Guidelines for Packaging You Might Need to Know

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By now, you know that getting goods from manufacturers to consumers is not as easy as it seems. That’s why supply chain professionals have such lucrative careers: They have the monumental task of coordinating everything to ensure that goods are where they are supposed to be at all times.

packaging for shipment business
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It isn’t just arguable that proper shipping is the most important element of successful supply chain management; it’s the truth. However, too many novice entrepreneurs lack experience with packaging and crating, which are two skills absolutely crucial to save transportation of goods from there to here. To help, here is a rundown of important guidelines for packaging and crating, so you can be even better at your job.

Size and Weight Restrictions

Every shipping service has restrictions on the size and weight of packages they will carry. This is so shippers can better regulate how much their containers will hold and ensure efficient operation during transportation. You shouldn’t expect to send immense cargo, like machinery, through the USPS without any hassle — but even if your packages are small, it’s important that you understand their dimensions and weight to send them safely and cost-effectively.

When you are shipping individual packages, perhaps if you are an online retailer delivering directly to consumers, weight is the most important measure to track. This is because shipping companies are typically more concerned with weight, given that weight is a more consistent way to allocate operating costs with mixed loads — i.e. when every package within a shipping container is not identical.

However, when you are operating at pallet or carton-level shipping, you need to be more concerned about size. In truth, “size” isn’t a useful measure in this case; more often, shippers want to know your shipment’s density, its girth or its dimensional weight. These three types of data provide a more accurate picture of what your shipment requires to get from here to there, but they can require head-scratching calculations, like these:

  • For density: Multiply height, width and length, and divide by 1,728. Then, divide the weight of the shipment by the result to obtain the density.
  • For girth: Multiply both the width and height of a package by 2, and add the sums together. This number ratioed with the package’s length is its girth.
  • For dimensional weight: Multiply height, width and length, and divide by 139 to obtain the dimensional weight. Compare the result against the actual weight of the package to assess shipping needs.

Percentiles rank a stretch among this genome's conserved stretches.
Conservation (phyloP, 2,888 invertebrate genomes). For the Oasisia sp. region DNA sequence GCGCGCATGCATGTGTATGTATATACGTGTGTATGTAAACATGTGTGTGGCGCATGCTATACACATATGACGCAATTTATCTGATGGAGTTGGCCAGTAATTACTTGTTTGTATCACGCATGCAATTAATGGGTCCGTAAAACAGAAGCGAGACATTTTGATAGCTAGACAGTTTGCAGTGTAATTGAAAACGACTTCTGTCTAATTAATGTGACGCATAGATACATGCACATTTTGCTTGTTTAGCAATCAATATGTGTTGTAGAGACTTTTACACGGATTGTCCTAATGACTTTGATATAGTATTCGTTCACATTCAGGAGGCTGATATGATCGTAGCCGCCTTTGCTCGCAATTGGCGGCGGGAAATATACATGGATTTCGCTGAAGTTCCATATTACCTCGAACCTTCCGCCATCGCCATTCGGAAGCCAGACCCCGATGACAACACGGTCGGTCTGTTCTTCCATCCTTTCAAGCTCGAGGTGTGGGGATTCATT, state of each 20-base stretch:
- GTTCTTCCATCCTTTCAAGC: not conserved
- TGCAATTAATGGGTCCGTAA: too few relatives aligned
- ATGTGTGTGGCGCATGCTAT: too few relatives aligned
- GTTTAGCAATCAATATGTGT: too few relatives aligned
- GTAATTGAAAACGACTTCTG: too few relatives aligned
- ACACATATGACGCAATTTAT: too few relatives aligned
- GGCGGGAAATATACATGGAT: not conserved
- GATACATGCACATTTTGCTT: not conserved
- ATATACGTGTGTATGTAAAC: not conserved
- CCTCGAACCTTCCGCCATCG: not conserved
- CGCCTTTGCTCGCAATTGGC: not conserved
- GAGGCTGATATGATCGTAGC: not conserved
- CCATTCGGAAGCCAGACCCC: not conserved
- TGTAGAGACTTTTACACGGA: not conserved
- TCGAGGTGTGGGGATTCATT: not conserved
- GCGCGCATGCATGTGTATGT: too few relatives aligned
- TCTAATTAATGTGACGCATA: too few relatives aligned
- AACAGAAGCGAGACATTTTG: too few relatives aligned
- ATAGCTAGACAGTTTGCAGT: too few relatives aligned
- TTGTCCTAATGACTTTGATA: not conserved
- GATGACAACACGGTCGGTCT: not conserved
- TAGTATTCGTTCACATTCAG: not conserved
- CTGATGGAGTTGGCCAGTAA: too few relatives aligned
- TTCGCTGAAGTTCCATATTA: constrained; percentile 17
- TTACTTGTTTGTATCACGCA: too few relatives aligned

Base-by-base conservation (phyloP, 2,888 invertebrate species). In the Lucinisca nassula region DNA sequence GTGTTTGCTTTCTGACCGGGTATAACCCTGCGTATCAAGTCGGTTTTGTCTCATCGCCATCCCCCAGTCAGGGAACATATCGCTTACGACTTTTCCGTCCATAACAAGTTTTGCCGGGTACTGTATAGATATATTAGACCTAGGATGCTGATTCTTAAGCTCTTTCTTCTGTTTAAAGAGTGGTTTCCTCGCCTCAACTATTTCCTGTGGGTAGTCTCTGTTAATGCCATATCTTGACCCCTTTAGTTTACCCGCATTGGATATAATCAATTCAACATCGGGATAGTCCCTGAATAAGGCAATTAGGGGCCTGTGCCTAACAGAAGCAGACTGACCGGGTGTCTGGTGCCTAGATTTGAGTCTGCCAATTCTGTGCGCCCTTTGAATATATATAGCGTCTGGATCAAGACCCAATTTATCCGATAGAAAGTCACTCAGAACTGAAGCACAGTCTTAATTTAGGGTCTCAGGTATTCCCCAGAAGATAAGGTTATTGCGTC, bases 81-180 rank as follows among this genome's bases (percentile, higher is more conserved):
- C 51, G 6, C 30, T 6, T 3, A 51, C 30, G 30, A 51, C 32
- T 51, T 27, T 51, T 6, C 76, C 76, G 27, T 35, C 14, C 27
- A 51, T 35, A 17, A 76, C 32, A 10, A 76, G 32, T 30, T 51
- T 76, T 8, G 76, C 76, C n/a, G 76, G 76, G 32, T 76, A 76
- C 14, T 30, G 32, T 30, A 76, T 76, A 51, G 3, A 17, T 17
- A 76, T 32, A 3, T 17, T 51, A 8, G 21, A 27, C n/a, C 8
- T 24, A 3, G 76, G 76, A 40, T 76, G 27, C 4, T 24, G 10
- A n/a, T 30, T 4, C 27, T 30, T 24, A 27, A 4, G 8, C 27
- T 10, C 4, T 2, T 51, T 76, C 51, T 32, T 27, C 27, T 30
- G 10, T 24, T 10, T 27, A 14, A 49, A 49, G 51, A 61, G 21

Box Material, Cushioning and Void Fill

Cardboard is typically the box material of choice in shipping; it is familiar, inexpensive, easy to manipulate and relatively sturdy. However, you should realize that cardboard isn’t your only shipping box option — and even if you opt for cardboard, you should be using other materials and methods to ensure your shipped items remain safe.

The materials you choose to surround your shipments will depend largely on the qualities of your shipments. For instance, if you deal with small, foldable and durable products, you can use Tyvek or chipboard mailers, while if your products are heavy, fragile or oversized, you might need multi-depth boxes, double-wall boxes and other specialty containers. Some types of shipments, such as food or dangerous goods, require containers of specific materials (and security).

Then, you need to consider what type of cushioning and void fill to use in your packages. Traditional materials, like plastic bubble wrap and Styrofoam peanuts, are functional but not especially environmentally friendly. If your business boasts a green brand, you might want to look into more sustainable packaging. In any case, you should periodically experiment with impact monitors to ensure that your shipments are not enduring untenable amounts of force at any point in the shipping process.

Labels and Record Keeping

If your business deals with certain types of shipments, keeping records of your shipments is as important as keeping the shipments safe and well-contained. Especially when it comes to food, pharmaceuticals and hazardous materials, accurate and detailed records are mandatory to prevent contamination, mix-ups and other potentially deadly issues. Labels on the outside of packages and those placed inside, either as invoices or on the shipped items themselves, should include all applicable information, such as what the contained items are, what they cost, where they are coming from and going to, when they expire, etc. Then, you should have copies of this information, as well as tracking numbers and estimated arrival dates, saved in your company files.

The supply chain is long and complicated, and while modern shipping is leaps-and-bounds better than shipping of the past, it can be among a supply chain manager’s biggest headaches. By knowing more about the regulations and restrictions affecting your shipments, you can ensure more efficient shipping for your business today.